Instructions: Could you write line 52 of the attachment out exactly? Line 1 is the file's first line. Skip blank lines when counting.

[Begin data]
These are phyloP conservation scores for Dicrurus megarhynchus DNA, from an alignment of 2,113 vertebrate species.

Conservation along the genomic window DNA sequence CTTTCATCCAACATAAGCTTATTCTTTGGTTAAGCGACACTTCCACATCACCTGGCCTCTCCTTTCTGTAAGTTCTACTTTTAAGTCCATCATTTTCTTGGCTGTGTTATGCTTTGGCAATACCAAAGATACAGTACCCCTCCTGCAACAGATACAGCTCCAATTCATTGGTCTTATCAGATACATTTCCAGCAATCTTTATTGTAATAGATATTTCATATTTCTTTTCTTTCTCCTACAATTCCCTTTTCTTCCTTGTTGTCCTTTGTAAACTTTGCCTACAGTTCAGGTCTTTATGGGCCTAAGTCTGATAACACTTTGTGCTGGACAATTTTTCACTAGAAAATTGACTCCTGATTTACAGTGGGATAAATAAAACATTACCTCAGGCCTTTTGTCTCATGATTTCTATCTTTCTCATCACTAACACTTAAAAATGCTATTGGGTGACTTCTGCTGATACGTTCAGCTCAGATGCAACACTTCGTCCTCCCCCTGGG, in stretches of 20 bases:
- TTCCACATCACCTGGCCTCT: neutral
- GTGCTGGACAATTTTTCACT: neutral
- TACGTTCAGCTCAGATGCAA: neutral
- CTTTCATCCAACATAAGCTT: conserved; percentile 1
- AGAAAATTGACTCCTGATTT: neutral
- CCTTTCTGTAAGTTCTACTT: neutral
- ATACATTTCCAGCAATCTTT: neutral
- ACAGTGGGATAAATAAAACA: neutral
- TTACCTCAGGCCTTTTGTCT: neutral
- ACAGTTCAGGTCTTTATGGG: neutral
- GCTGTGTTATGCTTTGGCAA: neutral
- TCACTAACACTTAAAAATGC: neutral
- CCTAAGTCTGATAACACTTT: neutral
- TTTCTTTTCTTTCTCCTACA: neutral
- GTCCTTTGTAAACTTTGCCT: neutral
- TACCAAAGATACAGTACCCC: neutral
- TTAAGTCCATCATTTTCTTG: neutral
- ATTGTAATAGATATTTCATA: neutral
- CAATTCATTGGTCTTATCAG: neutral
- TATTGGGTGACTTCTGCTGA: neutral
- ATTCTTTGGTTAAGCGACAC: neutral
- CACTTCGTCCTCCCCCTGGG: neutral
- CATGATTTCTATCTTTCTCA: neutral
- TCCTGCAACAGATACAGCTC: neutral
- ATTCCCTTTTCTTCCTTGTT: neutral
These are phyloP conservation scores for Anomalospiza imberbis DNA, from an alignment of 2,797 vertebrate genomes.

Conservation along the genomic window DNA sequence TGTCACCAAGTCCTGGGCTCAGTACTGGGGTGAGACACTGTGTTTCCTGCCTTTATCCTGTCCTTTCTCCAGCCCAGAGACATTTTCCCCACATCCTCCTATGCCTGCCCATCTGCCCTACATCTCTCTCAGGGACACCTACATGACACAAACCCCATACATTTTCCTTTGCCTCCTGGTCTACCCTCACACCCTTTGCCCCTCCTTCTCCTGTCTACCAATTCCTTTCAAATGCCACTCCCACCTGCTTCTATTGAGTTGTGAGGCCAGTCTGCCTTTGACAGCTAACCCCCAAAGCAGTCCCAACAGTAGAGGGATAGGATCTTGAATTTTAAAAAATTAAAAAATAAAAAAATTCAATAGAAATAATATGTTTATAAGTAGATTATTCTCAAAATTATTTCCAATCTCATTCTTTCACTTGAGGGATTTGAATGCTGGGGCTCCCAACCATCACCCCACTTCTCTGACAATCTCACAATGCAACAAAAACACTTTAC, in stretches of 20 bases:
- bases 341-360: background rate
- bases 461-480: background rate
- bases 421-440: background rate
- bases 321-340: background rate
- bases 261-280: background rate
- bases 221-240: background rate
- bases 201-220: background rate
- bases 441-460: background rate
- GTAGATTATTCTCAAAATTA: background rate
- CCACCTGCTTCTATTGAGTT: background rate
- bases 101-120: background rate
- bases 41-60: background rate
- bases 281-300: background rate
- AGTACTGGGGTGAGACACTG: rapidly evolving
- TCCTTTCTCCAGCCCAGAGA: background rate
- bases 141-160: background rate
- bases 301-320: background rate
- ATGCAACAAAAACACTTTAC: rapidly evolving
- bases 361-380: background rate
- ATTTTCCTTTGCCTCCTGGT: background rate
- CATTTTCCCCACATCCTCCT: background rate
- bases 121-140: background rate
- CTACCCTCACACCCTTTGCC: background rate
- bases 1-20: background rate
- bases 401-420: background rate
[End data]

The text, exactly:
- CTACCCTCACACCCTTTGCC: background rate